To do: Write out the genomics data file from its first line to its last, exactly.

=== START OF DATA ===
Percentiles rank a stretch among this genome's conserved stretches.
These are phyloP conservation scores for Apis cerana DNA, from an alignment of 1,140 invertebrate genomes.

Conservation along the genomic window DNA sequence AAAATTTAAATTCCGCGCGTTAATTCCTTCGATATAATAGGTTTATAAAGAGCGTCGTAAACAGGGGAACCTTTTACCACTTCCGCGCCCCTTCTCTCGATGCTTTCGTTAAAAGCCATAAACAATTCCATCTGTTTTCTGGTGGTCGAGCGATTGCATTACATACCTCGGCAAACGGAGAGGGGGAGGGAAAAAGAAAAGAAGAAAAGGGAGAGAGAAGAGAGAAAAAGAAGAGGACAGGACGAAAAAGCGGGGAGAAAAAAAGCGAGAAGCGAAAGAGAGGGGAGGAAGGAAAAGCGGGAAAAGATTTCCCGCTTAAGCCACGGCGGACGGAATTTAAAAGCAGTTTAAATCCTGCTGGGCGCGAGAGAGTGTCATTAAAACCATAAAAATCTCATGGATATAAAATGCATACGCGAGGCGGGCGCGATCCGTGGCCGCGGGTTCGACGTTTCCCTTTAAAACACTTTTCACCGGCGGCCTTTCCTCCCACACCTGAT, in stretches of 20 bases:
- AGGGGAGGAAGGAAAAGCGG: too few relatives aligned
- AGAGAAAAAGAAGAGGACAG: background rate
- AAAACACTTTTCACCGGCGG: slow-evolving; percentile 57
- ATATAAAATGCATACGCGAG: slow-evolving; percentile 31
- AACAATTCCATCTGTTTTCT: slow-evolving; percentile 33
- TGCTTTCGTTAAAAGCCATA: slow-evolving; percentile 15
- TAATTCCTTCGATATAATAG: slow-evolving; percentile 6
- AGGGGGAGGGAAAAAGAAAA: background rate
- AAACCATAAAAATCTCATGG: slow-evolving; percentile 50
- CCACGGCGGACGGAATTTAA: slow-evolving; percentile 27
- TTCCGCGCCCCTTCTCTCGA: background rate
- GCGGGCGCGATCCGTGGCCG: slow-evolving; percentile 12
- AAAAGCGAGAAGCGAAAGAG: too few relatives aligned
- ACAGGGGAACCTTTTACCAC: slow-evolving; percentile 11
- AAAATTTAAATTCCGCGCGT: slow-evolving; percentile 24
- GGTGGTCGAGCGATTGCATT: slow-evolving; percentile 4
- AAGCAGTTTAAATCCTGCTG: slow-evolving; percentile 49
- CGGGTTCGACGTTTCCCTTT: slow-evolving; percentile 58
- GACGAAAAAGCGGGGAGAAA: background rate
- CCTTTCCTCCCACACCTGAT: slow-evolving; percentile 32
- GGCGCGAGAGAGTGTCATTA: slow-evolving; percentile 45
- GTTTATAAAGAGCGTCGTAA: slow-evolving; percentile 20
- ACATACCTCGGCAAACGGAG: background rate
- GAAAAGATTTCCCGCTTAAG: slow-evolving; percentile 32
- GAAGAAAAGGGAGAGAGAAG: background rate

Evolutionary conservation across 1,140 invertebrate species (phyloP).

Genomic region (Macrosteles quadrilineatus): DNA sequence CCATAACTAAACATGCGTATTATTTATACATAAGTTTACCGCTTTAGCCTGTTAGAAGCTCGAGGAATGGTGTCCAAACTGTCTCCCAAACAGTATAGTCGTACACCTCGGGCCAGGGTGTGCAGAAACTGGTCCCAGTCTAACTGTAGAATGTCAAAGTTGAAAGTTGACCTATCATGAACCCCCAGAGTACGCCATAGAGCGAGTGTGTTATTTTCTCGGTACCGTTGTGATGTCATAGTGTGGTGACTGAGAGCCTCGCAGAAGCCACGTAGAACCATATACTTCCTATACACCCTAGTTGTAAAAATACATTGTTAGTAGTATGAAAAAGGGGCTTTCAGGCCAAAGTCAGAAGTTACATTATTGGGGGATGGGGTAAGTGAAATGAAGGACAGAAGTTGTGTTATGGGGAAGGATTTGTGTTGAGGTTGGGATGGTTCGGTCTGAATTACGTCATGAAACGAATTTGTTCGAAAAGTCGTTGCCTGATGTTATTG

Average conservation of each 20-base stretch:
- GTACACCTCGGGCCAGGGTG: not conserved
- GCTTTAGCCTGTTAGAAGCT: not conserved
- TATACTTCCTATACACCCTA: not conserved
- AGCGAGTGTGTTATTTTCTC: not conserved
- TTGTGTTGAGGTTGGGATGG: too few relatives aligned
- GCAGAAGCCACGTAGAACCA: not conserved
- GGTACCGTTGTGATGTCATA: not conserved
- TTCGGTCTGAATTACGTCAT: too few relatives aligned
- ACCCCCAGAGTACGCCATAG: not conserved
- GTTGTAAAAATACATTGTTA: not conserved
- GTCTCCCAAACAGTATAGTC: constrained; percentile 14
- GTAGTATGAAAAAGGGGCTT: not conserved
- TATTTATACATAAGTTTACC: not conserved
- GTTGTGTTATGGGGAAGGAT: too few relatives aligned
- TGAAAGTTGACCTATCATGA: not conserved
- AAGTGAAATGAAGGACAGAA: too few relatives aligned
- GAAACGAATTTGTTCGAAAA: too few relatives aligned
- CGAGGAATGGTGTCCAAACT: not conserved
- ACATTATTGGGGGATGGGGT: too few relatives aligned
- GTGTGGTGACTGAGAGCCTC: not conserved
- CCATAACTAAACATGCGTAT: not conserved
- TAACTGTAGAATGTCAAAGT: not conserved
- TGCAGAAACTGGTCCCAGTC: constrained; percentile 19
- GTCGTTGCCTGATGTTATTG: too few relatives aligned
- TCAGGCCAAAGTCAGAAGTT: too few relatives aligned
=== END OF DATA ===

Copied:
Percentiles rank a stretch among this genome's conserved stretches.
These are phyloP conservation scores for Apis cerana DNA, from an alignment of 1,140 invertebrate genomes.

Conservation along the genomic window DNA sequence AAAATTTAAATTCCGCGCGTTAATTCCTTCGATATAATAGGTTTATAAAGAGCGTCGTAAACAGGGGAACCTTTTACCACTTCCGCGCCCCTTCTCTCGATGCTTTCGTTAAAAGCCATAAACAATTCCATCTGTTTTCTGGTGGTCGAGCGATTGCATTACATACCTCGGCAAACGGAGAGGGGGAGGGAAAAAGAAAAGAAGAAAAGGGAGAGAGAAGAGAGAAAAAGAAGAGGACAGGACGAAAAAGCGGGGAGAAAAAAAGCGAGAAGCGAAAGAGAGGGGAGGAAGGAAAAGCGGGAAAAGATTTCCCGCTTAAGCCACGGCGGACGGAATTTAAAAGCAGTTTAAATCCTGCTGGGCGCGAGAGAGTGTCATTAAAACCATAAAAATCTCATGGATATAAAATGCATACGCGAGGCGGGCGCGATCCGTGGCCGCGGGTTCGACGTTTCCCTTTAAAACACTTTTCACCGGCGGCCTTTCCTCCCACACCTGAT, in stretches of 20 bases:
- AGGGGAGGAAGGAAAAGCGG: too few relatives aligned
- AGAGAAAAAGAAGAGGACAG: background rate
- AAAACACTTTTCACCGGCGG: slow-evolving; percentile 57
- ATATAAAATGCATACGCGAG: slow-evolving; percentile 31
- AACAATTCCATCTGTTTTCT: slow-evolving; percentile 33
- TGCTTTCGTTAAAAGCCATA: slow-evolving; percentile 15
- TAATTCCTTCGATATAATAG: slow-evolving; percentile 6
- AGGGGGAGGGAAAAAGAAAA: background rate
- AAACCATAAAAATCTCATGG: slow-evolving; percentile 50
- CCACGGCGGACGGAATTTAA: slow-evolving; percentile 27
- TTCCGCGCCCCTTCTCTCGA: background rate
- GCGGGCGCGATCCGTGGCCG: slow-evolving; percentile 12
- AAAAGCGAGAAGCGAAAGAG: too few relatives aligned
- ACAGGGGAACCTTTTACCAC: slow-evolving; percentile 11
- AAAATTTAAATTCCGCGCGT: slow-evolving; percentile 24
- GGTGGTCGAGCGATTGCATT: slow-evolving; percentile 4
- AAGCAGTTTAAATCCTGCTG: slow-evolving; percentile 49
- CGGGTTCGACGTTTCCCTTT: slow-evolving; percentile 58
- GACGAAAAAGCGGGGAGAAA: background rate
- CCTTTCCTCCCACACCTGAT: slow-evolving; percentile 32
- GGCGCGAGAGAGTGTCATTA: slow-evolving; percentile 45
- GTTTATAAAGAGCGTCGTAA: slow-evolving; percentile 20
- ACATACCTCGGCAAACGGAG: background rate
- GAAAAGATTTCCCGCTTAAG: slow-evolving; percentile 32
- GAAGAAAAGGGAGAGAGAAG: background rate

Evolutionary conservation across 1,140 invertebrate species (phyloP).

Genomic region (Macrosteles quadrilineatus): DNA sequence CCATAACTAAACATGCGTATTATTTATACATAAGTTTACCGCTTTAGCCTGTTAGAAGCTCGAGGAATGGTGTCCAAACTGTCTCCCAAACAGTATAGTCGTACACCTCGGGCCAGGGTGTGCAGAAACTGGTCCCAGTCTAACTGTAGAATGTCAAAGTTGAAAGTTGACCTATCATGAACCCCCAGAGTACGCCATAGAGCGAGTGTGTTATTTTCTCGGTACCGTTGTGATGTCATAGTGTGGTGACTGAGAGCCTCGCAGAAGCCACGTAGAACCATATACTTCCTATACACCCTAGTTGTAAAAATACATTGTTAGTAGTATGAAAAAGGGGCTTTCAGGCCAAAGTCAGAAGTTACATTATTGGGGGATGGGGTAAGTGAAATGAAGGACAGAAGTTGTGTTATGGGGAAGGATTTGTGTTGAGGTTGGGATGGTTCGGTCTGAATTACGTCATGAAACGAATTTGTTCGAAAAGTCGTTGCCTGATGTTATTG

Average conservation of each 20-base stretch:
- GTACACCTCGGGCCAGGGTG: not conserved
- GCTTTAGCCTGTTAGAAGCT: not conserved
- TATACTTCCTATACACCCTA: not conserved
- AGCGAGTGTGTTATTTTCTC: not conserved
- TTGTGTTGAGGTTGGGATGG: too few relatives aligned
- GCAGAAGCCACGTAGAACCA: not conserved
- GGTACCGTTGTGATGTCATA: not conserved
- TTCGGTCTGAATTACGTCAT: too few relatives aligned
- ACCCCCAGAGTACGCCATAG: not conserved
- GTTGTAAAAATACATTGTTA: not conserved
- GTCTCCCAAACAGTATAGTC: constrained; percentile 14
- GTAGTATGAAAAAGGGGCTT: not conserved
- TATTTATACATAAGTTTACC: not conserved
- GTTGTGTTATGGGGAAGGAT: too few relatives aligned
- TGAAAGTTGACCTATCATGA: not conserved
- AAGTGAAATGAAGGACAGAA: too few relatives aligned
- GAAACGAATTTGTTCGAAAA: too few relatives aligned
- CGAGGAATGGTGTCCAAACT: not conserved
- ACATTATTGGGGGATGGGGT: too few relatives aligned
- GTGTGGTGACTGAGAGCCTC: not conserved
- CCATAACTAAACATGCGTAT: not conserved
- TAACTGTAGAATGTCAAAGT: not conserved
- TGCAGAAACTGGTCCCAGTC: constrained; percentile 19
- GTCGTTGCCTGATGTTATTG: too few relatives aligned
- TCAGGCCAAAGTCAGAAGTT: too few relatives aligned